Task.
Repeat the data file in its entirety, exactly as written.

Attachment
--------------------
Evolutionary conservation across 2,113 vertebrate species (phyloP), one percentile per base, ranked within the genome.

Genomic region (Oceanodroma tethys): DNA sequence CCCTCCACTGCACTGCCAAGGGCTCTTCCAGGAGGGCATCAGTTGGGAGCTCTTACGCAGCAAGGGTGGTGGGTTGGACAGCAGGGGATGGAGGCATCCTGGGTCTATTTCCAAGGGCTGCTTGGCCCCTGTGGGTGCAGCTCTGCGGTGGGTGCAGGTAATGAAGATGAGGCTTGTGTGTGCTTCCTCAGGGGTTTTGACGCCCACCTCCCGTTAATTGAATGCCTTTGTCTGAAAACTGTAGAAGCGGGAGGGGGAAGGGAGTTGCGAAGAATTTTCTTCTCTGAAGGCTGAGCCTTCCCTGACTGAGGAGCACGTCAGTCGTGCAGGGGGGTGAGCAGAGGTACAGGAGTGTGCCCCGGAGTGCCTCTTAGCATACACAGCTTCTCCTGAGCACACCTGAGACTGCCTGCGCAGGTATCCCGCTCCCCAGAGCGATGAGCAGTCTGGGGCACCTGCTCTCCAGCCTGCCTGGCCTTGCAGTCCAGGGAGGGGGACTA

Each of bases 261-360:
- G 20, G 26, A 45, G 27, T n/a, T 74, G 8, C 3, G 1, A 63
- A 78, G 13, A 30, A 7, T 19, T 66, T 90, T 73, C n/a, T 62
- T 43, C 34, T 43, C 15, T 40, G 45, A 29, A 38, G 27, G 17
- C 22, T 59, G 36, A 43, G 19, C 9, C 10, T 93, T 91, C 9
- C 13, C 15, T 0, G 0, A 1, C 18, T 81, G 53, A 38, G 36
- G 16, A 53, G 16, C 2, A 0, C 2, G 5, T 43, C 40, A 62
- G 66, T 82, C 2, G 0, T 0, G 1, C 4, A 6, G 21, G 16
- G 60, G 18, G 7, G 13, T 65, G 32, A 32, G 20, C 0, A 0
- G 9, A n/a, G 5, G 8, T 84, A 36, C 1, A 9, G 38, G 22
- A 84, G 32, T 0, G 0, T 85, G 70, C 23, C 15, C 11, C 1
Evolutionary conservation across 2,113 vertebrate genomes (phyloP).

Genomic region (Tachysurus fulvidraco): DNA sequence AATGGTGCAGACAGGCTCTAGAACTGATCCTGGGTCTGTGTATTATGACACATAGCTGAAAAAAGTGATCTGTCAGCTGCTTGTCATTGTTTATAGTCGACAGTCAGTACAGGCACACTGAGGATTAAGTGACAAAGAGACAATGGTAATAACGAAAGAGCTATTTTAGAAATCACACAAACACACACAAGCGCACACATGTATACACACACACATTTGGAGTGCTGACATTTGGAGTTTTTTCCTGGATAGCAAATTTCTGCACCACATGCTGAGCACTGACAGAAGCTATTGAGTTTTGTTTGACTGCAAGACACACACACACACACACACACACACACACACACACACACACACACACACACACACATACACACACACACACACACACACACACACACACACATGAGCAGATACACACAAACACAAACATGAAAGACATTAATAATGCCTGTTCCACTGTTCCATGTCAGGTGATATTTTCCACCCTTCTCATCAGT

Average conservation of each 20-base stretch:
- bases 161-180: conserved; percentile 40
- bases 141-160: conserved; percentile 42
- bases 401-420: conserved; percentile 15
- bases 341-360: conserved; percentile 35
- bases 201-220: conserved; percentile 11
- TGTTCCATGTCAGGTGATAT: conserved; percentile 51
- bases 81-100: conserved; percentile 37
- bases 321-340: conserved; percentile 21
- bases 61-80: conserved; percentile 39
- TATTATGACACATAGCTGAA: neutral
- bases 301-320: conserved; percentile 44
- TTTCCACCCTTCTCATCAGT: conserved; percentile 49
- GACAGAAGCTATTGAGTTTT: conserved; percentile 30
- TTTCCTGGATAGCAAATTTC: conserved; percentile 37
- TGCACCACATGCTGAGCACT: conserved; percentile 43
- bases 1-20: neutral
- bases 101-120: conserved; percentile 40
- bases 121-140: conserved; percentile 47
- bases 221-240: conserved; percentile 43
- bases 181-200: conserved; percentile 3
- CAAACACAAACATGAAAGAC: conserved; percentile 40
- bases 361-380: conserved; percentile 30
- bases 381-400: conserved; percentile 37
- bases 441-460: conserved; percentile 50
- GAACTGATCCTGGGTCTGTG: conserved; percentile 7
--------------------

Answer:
Evolutionary conservation across 2,113 vertebrate species (phyloP), one percentile per base, ranked within the genome.

Genomic region (Oceanodroma tethys): DNA sequence CCCTCCACTGCACTGCCAAGGGCTCTTCCAGGAGGGCATCAGTTGGGAGCTCTTACGCAGCAAGGGTGGTGGGTTGGACAGCAGGGGATGGAGGCATCCTGGGTCTATTTCCAAGGGCTGCTTGGCCCCTGTGGGTGCAGCTCTGCGGTGGGTGCAGGTAATGAAGATGAGGCTTGTGTGTGCTTCCTCAGGGGTTTTGACGCCCACCTCCCGTTAATTGAATGCCTTTGTCTGAAAACTGTAGAAGCGGGAGGGGGAAGGGAGTTGCGAAGAATTTTCTTCTCTGAAGGCTGAGCCTTCCCTGACTGAGGAGCACGTCAGTCGTGCAGGGGGGTGAGCAGAGGTACAGGAGTGTGCCCCGGAGTGCCTCTTAGCATACACAGCTTCTCCTGAGCACACCTGAGACTGCCTGCGCAGGTATCCCGCTCCCCAGAGCGATGAGCAGTCTGGGGCACCTGCTCTCCAGCCTGCCTGGCCTTGCAGTCCAGGGAGGGGGACTA

Each of bases 261-360:
- G 20, G 26, A 45, G 27, T n/a, T 74, G 8, C 3, G 1, A 63
- A 78, G 13, A 30, A 7, T 19, T 66, T 90, T 73, C n/a, T 62
- T 43, C 34, T 43, C 15, T 40, G 45, A 29, A 38, G 27, G 17
- C 22, T 59, G 36, A 43, G 19, C 9, C 10, T 93, T 91, C 9
- C 13, C 15, T 0, G 0, A 1, C 18, T 81, G 53, A 38, G 36
- G 16, A 53, G 16, C 2, A 0, C 2, G 5, T 43, C 40, A 62
- G 66, T 82, C 2, G 0, T 0, G 1, C 4, A 6, G 21, G 16
- G 60, G 18, G 7, G 13, T 65, G 32, A 32, G 20, C 0, A 0
- G 9, A n/a, G 5, G 8, T 84, A 36, C 1, A 9, G 38, G 22
- A 84, G 32, T 0, G 0, T 85, G 70, C 23, C 15, C 11, C 1
Evolutionary conservation across 2,113 vertebrate genomes (phyloP).

Genomic region (Tachysurus fulvidraco): DNA sequence AATGGTGCAGACAGGCTCTAGAACTGATCCTGGGTCTGTGTATTATGACACATAGCTGAAAAAAGTGATCTGTCAGCTGCTTGTCATTGTTTATAGTCGACAGTCAGTACAGGCACACTGAGGATTAAGTGACAAAGAGACAATGGTAATAACGAAAGAGCTATTTTAGAAATCACACAAACACACACAAGCGCACACATGTATACACACACACATTTGGAGTGCTGACATTTGGAGTTTTTTCCTGGATAGCAAATTTCTGCACCACATGCTGAGCACTGACAGAAGCTATTGAGTTTTGTTTGACTGCAAGACACACACACACACACACACACACACACACACACACACACACACACACACACACACATACACACACACACACACACACACACACACACACACATGAGCAGATACACACAAACACAAACATGAAAGACATTAATAATGCCTGTTCCACTGTTCCATGTCAGGTGATATTTTCCACCCTTCTCATCAGT

Average conservation of each 20-base stretch:
- bases 161-180: conserved; percentile 40
- bases 141-160: conserved; percentile 42
- bases 401-420: conserved; percentile 15
- bases 341-360: conserved; percentile 35
- bases 201-220: conserved; percentile 11
- TGTTCCATGTCAGGTGATAT: conserved; percentile 51
- bases 81-100: conserved; percentile 37
- bases 321-340: conserved; percentile 21
- bases 61-80: conserved; percentile 39
- TATTATGACACATAGCTGAA: neutral
- bases 301-320: conserved; percentile 44
- TTTCCACCCTTCTCATCAGT: conserved; percentile 49
- GACAGAAGCTATTGAGTTTT: conserved; percentile 30
- TTTCCTGGATAGCAAATTTC: conserved; percentile 37
- TGCACCACATGCTGAGCACT: conserved; percentile 43
- bases 1-20: neutral
- bases 101-120: conserved; percentile 40
- bases 121-140: conserved; percentile 47
- bases 221-240: conserved; percentile 43
- bases 181-200: conserved; percentile 3
- CAAACACAAACATGAAAGAC: conserved; percentile 40
- bases 361-380: conserved; percentile 30
- bases 381-400: conserved; percentile 37
- bases 441-460: conserved; percentile 50
- GAACTGATCCTGGGTCTGTG: conserved; percentile 7